Mecca stampede: 717 people killed, 863 injured in Hajj crush (PHOTOS, VIDEO)
220 ambulances and 4,000 rescue workers were deployed in the field for emergency treatment of the victims of the crush.
لا تزال عمليات الفرز مستمرة، وارتفع عدد الإصابات إلى 400 إصابة و 150 حالة وفاة. pic.twitter.com/HjZ2QuiYst— الدفاع المدني (@KSA_998) September 24, 2015
The crush happened in Mecca’s neighborhood of Mina, which traditionally provides temporary accommodation for hundreds of thousands of pilgrims. The ritual of the ‘Stoning of the Devil’ is performed in a valley surrounding the neighborhood on the night before last day of the Hajj.
The stampede happened in a street separating two pilgrim camps, Al Jazeera reported from the scene.
"The street is named Street 204. This stampede did not happen during the Stoning of the Devil ritual, which was happening today," correspondent Basma Atassi said.
Street 204 is one of the two main arteries in Mina leading through the camp at Mina to Jamarat Bridge, where the Stoning of the Devil ritual is performed.
A stampede during the Hajj outside of the holy Muslim city of ...
Great tragedy on a great holidayPosted by RT Play on Thursday, September 24, 2015
The incident happened near an exit from a monorail train station near the tent camps. The camp sector houses pilgrims from Gulf nations, who apparently are the majority among the victims.
Following the incident, Saudi King Salman ordered an investigation and demanded a review of the kingdom’s plans for the annual Hajj pilgrimage. The comments were made during a speech broadcast by Saudi-owned al-Arabiya television.
Meanwhile, Iran’s Ayatollah Ali Khamenei accused Saudi Arabia of mismanagement, calling for three days of mourning after the names of ninety Iranians who died in the stampede were read out in a public broadcast, IRNA news agency reported.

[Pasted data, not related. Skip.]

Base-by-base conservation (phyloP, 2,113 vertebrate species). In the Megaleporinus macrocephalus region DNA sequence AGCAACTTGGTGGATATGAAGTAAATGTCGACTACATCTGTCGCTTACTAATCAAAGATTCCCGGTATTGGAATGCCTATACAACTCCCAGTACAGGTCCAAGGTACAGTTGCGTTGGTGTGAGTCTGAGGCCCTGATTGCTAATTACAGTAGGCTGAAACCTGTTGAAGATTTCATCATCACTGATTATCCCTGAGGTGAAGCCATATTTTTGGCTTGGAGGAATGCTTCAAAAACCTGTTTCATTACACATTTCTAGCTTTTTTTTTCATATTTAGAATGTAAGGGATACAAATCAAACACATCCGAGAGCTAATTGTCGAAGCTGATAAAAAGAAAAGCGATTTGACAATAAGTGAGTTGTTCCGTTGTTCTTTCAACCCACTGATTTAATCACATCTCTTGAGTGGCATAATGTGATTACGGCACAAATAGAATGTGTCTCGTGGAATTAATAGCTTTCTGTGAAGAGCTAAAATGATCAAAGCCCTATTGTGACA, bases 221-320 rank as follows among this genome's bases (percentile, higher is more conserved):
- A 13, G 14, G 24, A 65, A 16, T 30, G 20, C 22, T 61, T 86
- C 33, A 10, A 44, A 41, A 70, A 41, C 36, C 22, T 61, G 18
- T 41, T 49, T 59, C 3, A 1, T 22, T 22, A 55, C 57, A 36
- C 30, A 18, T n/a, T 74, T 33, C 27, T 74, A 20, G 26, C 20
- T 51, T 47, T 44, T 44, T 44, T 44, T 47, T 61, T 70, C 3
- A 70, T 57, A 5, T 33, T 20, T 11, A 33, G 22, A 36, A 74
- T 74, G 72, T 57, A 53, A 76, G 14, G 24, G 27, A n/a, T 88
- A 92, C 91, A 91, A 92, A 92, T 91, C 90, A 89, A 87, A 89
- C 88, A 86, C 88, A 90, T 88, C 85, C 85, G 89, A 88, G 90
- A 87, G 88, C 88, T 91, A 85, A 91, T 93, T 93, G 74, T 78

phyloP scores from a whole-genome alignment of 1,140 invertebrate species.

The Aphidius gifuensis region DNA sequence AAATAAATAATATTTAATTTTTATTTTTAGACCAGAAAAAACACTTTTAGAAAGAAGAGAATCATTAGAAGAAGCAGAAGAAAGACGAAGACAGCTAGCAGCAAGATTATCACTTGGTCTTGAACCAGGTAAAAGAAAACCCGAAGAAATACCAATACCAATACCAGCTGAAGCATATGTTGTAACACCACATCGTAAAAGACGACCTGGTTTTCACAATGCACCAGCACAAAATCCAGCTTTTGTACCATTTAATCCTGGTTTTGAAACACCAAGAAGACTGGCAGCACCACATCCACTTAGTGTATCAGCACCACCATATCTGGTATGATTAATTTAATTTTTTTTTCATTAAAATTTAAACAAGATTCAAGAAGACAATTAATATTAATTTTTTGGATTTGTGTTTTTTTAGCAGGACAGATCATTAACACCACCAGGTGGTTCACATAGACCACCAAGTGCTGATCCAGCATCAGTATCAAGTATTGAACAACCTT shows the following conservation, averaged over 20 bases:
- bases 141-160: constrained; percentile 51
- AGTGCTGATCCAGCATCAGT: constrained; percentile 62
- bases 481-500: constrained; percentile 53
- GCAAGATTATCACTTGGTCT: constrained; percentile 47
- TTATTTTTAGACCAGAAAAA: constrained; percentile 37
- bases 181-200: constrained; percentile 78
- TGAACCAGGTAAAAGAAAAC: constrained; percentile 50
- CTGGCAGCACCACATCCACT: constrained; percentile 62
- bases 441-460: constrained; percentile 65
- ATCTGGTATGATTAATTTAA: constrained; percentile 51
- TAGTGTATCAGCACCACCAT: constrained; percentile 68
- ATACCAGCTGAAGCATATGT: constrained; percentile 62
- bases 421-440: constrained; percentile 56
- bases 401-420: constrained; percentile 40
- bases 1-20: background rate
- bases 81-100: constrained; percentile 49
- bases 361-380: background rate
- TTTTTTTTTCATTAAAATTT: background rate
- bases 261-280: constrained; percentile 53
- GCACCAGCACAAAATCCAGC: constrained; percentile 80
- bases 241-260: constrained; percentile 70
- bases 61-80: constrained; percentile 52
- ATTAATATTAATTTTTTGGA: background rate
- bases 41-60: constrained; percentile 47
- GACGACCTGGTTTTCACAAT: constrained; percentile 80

“The government of Saudi Arabia must accept the huge responsibility for this catastrophe,” Khameini said.
The head of Iran’s Hajj organization, Said Ohadi, revealed more details about the catastrophe, saying that for “unknown reasons” two roads had been closed off near the site where the stampede occurred. “This caused this tragic incident,” state television quoted him as saying.
Muslims worldwide are celebrating on Thursday the holy day of Eid al-Adha. An estimated 2 million pilgrims traveled to Mecca for the celebration.
Just two weeks ago over a hundred people were killed in Mecca when a construction crane fell on the crowded Grand Mosque. The worshipers had gathered in the city ahead of this year’s Hajj.
Mina has seen a number of fatal stampedes over the years. In 1990 over 1,400 pilgrims died in a stampede inside a pedestrian tunnel leading out of Mecca towards Mina, one of the most catastrophic of such incidents.
A number of stampedes happened on the Jamarat Bridge. The death of almost 350 pilgrims in 2006 finally prompted Saudi Arabia to conduct reconstruction of the bridge to avoid such tragedies.
The Al-Ma'aisim tunnel stampede is the worst single such incident, although the Thursday tragedy in Mina appears to be the second-deadliest during the Hajj. Other countries have suffered high death tolls over crowd control failures as well.
About 1,000 Shiite believers were killed in Baghdad in 2005 during a stampede at the Al-Aaimmah Bridge over the River Tigris. The crowd of pilgrims was marching toward the Al Kadhimiya Mosque when panic spread over rumors of an imminent suicide bombing attack.
India is infamous for human stampedes during religious festivities. One of the deadliest such incidents happened in 1994 during Kumbh Mela pilgrimage, which claimed some 800 lives. The high number of fatalities was caused by a combination of the River Ganges changing course, reducing the available space for pilgrims, and the heavy presence of politicians using the gathering to campaign among their electors.
In Europe the worst-ever crush, with a recorded death toll of around 1,300, was in Khodynka Field near Moscow in 1896, when the Russian Empire celebrated the crowning of Tsar Nicholas II. Mementoes to the subjects were offered by the royal family, but the authorities utterly failed in their distribution. When rumors spread among the half-million-strong crowd that some of the gifts had been embezzled and a shortage had occurred, the people rushed to the tents to grab whatever was left.
An incident painfully similar to the Khodynka tragedy in both its cause and the resulting public outrage happened in Sunderland, England, in 1883. After a children’s variety show in Victoria Hall, an estimated 1,100 children rushed out to receive promised treats, creating a bottleneck at the exit doors. The crush resulted in the deaths of 183 children.